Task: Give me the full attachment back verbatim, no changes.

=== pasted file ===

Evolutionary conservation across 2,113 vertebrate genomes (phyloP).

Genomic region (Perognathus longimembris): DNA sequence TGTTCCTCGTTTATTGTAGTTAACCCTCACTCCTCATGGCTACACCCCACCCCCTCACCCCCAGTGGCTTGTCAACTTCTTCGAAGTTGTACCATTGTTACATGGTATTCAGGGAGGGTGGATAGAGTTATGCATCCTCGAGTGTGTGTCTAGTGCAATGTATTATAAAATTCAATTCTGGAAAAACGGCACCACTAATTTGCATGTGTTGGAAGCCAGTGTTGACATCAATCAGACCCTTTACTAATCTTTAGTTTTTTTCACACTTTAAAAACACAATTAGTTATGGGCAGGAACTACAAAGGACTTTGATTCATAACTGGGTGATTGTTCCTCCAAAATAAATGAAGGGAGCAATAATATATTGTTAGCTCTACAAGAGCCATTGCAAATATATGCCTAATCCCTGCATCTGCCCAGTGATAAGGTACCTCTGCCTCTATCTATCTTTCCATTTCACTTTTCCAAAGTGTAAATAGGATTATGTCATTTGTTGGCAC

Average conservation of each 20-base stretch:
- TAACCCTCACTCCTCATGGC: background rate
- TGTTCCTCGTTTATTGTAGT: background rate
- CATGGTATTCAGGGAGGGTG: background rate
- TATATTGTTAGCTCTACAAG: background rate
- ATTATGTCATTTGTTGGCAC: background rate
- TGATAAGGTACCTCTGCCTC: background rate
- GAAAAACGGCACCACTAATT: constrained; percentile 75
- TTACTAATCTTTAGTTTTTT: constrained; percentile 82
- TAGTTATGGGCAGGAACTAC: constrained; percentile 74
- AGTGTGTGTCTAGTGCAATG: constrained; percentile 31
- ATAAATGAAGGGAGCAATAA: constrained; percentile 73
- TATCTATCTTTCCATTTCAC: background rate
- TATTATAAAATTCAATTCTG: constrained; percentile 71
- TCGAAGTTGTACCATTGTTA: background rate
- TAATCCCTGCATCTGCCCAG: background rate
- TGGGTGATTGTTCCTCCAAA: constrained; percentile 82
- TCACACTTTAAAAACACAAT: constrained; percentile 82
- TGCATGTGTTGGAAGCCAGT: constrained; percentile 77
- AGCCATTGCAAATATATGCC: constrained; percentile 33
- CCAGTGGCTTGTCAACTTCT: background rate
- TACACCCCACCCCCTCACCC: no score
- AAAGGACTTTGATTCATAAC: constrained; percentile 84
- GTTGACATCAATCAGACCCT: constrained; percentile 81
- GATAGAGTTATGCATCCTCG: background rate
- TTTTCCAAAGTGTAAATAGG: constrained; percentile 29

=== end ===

Evolutionary conservation across 2,113 vertebrate genomes (phyloP).

Genomic region (Perognathus longimembris): DNA sequence TGTTCCTCGTTTATTGTAGTTAACCCTCACTCCTCATGGCTACACCCCACCCCCTCACCCCCAGTGGCTTGTCAACTTCTTCGAAGTTGTACCATTGTTACATGGTATTCAGGGAGGGTGGATAGAGTTATGCATCCTCGAGTGTGTGTCTAGTGCAATGTATTATAAAATTCAATTCTGGAAAAACGGCACCACTAATTTGCATGTGTTGGAAGCCAGTGTTGACATCAATCAGACCCTTTACTAATCTTTAGTTTTTTTCACACTTTAAAAACACAATTAGTTATGGGCAGGAACTACAAAGGACTTTGATTCATAACTGGGTGATTGTTCCTCCAAAATAAATGAAGGGAGCAATAATATATTGTTAGCTCTACAAGAGCCATTGCAAATATATGCCTAATCCCTGCATCTGCCCAGTGATAAGGTACCTCTGCCTCTATCTATCTTTCCATTTCACTTTTCCAAAGTGTAAATAGGATTATGTCATTTGTTGGCAC

Average conservation of each 20-base stretch:
- TAACCCTCACTCCTCATGGC: background rate
- TGTTCCTCGTTTATTGTAGT: background rate
- CATGGTATTCAGGGAGGGTG: background rate
- TATATTGTTAGCTCTACAAG: background rate
- ATTATGTCATTTGTTGGCAC: background rate
- TGATAAGGTACCTCTGCCTC: background rate
- GAAAAACGGCACCACTAATT: constrained; percentile 75
- TTACTAATCTTTAGTTTTTT: constrained; percentile 82
- TAGTTATGGGCAGGAACTAC: constrained; percentile 74
- AGTGTGTGTCTAGTGCAATG: constrained; percentile 31
- ATAAATGAAGGGAGCAATAA: constrained; percentile 73
- TATCTATCTTTCCATTTCAC: background rate
- TATTATAAAATTCAATTCTG: constrained; percentile 71
- TCGAAGTTGTACCATTGTTA: background rate
- TAATCCCTGCATCTGCCCAG: background rate
- TGGGTGATTGTTCCTCCAAA: constrained; percentile 82
- TCACACTTTAAAAACACAAT: constrained; percentile 82
- TGCATGTGTTGGAAGCCAGT: constrained; percentile 77
- AGCCATTGCAAATATATGCC: constrained; percentile 33
- CCAGTGGCTTGTCAACTTCT: background rate
- TACACCCCACCCCCTCACCC: no score
- AAAGGACTTTGATTCATAAC: constrained; percentile 84
- GTTGACATCAATCAGACCCT: constrained; percentile 81
- GATAGAGTTATGCATCCTCG: background rate
- TTTTCCAAAGTGTAAATAGG: constrained; percentile 29